A final thank you to all the postdocs for everything you do! We will continue to support you during your journey here at UConn!
Dear UConn Graduate Students,
I am reaching out to provide information on a question regarding fee reductions for graduate students. Specifically, we have been asked to allow the fee reduction for online only students to apply to graduate students whose only in-person course is a graduate research course. In most cases, this situation occurs when a student has finished formal coursework and is completing research for a thesis or dissertation.
After considerable deliberations, we have shared with Graduate Student Senate (GSS) and Graduate Student Union leadership that we cannot extend this waiver for graduate students with research as their only in-person course.
We considered multiple factors in weighing this request. First, we started with the original motivation behind the fee reduction for entirely online courses. In large part, that was designed as a measure to promote safety and de-densify campus by providing a financial motivation for students to take online courses. Doing so also allowed us to open more in-person seats for students who preferred that option.
Second, we recognize that thesis and dissertation research for many of you will not occur on campus, but this has also been the case before COVID-19. Thus, a fee reduction for graduate students enrolled only in graduate research courses would not lead to any further de-densifying of campus. We also have to be mindful that honoring this waiver request would cost around $500,000. At a time when we are already experiencing cuts across the University from the impact of COVID-19, additional costs such as these would have further damaging consequences.
We understand the request that has been made to provide a fee reduction for graduate students whose only in-person course is a graduate research course, but making a change to graduate student fee structures associated with graduate research was not the intention of this waiver and we need to stand by the original intent. As a result of our multiple conversations about these issues I am going to work with Dean Holsinger and graduate student leaders over this next semester to evaluate graduate student fees and we will be in touch over this period with any changes we can consider making for the future.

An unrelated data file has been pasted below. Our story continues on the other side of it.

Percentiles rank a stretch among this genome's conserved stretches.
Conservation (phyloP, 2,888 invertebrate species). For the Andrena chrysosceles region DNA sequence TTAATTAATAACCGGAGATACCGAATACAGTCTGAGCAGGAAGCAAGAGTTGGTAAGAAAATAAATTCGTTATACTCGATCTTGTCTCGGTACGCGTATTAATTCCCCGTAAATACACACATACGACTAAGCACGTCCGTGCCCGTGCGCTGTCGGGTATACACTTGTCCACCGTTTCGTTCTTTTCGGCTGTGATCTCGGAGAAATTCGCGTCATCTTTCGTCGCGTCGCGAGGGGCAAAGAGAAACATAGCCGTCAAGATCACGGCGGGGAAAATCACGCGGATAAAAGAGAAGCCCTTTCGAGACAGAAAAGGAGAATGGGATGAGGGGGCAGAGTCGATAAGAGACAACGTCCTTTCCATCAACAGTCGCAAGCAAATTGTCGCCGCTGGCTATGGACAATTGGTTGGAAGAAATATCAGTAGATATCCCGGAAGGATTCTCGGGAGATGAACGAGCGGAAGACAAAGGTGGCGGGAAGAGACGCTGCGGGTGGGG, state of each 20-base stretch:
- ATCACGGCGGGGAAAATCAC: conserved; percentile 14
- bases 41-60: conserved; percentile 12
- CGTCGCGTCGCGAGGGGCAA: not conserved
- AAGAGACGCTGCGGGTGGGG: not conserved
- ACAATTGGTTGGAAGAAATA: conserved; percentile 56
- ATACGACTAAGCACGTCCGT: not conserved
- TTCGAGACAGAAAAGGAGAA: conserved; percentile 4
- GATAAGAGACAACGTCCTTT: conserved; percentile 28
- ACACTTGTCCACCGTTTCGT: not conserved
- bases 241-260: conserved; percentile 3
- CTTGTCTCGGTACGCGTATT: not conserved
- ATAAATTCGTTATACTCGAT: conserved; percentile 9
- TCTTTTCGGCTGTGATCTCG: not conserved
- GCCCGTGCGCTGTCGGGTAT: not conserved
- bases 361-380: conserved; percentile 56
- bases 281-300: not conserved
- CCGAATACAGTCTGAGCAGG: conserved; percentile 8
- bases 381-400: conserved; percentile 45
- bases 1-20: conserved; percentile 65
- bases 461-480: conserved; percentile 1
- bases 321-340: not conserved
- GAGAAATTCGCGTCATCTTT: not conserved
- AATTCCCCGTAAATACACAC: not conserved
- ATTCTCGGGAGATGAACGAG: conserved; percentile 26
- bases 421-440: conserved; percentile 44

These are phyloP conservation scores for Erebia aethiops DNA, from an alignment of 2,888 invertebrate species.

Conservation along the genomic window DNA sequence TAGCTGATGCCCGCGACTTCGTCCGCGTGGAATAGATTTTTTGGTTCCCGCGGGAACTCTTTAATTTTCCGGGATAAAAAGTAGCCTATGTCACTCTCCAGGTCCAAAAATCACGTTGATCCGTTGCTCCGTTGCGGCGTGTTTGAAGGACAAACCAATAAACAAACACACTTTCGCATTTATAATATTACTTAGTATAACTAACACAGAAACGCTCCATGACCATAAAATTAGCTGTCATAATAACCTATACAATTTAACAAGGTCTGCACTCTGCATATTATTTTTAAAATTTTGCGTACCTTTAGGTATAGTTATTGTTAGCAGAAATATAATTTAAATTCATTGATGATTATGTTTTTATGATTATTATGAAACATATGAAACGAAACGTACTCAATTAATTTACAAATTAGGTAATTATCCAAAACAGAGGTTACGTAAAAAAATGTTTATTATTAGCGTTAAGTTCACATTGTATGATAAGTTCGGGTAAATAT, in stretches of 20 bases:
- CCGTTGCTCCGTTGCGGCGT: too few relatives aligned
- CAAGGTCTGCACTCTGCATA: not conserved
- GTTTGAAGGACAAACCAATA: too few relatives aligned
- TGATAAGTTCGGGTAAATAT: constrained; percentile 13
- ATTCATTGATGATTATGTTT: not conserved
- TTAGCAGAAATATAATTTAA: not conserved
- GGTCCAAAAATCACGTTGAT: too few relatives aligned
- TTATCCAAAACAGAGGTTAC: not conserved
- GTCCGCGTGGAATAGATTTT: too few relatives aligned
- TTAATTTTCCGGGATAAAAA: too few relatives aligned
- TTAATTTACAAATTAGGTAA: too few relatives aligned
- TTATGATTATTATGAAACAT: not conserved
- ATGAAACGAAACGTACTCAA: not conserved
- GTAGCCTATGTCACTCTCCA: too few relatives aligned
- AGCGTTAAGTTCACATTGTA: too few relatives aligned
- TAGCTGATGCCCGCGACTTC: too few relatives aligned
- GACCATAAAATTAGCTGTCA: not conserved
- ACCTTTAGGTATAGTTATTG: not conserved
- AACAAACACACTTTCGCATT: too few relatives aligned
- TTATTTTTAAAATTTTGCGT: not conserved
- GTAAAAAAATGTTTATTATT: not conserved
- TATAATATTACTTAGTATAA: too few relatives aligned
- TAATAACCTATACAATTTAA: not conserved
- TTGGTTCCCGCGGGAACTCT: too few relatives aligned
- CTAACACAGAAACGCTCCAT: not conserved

Relatedly and as part of our conversations with GSS, we did develop the Graduate Students Emergency Fund that was announced last Thursday. It is an effort to help those of you whose plans to complete your degrees were delayed by COVID-19. Detailed information about the program and requirements are available here: https://grad.uconn.edu/graduate-students/emergency-fund/.
I recognize that addresses only part of the issue here, and want you to know that I welcome continued conversation on graduate student fees more broadly. I appreciate the advocacy of your graduate student leaders and look forward to working with them, as well as hearing from you on your concerns.
Provost and Executive Vice President for Academic Affairs
Graduate School News from UConn Today
Community, Collaboration, and Preparation
The Graduate School is dedicated to the welfare and progress of its students. We strive to strengthen this through a commitment to the ideas of creating community, promoting collaboration, and addressing your academic, professional, and career preparation. UConn is committed to fostering a diverse and dynamic culture that prepares you to meet the challenges of a changing global society.
The Graduate School leads and coordinates a variety of activities and resources to navigate your pathway through graduate school and to enrich the overall personal and professional experience of graduate students and postdoctoral scholars. Our vision for training of graduate students and postdoctoral scholars rests on three pillars as outlined in our academic plan.
Community: The Graduate School will enhance the quality of life for graduate students and postdoctoral scholars by nurturing an engaged community of scholars that includes all disciplines and all campuses.
Collaboration: The Graduate School will foster the development of inter-, cross-, multi-, and trans- disciplinary research and teaching programs by removing barriers to cross-departmental, cross-program, and cross-campus graduate and postdoctoral education.
Preparation: The Graduate School will enhance career and professional development of graduate students and postdoctoral scholars through programs designed to enhance discipline-independent, transferable skills. We utilize a framework of three categories to help students and scholars prioritize their activity: Professional Engagement, Career Development, Personal Growth.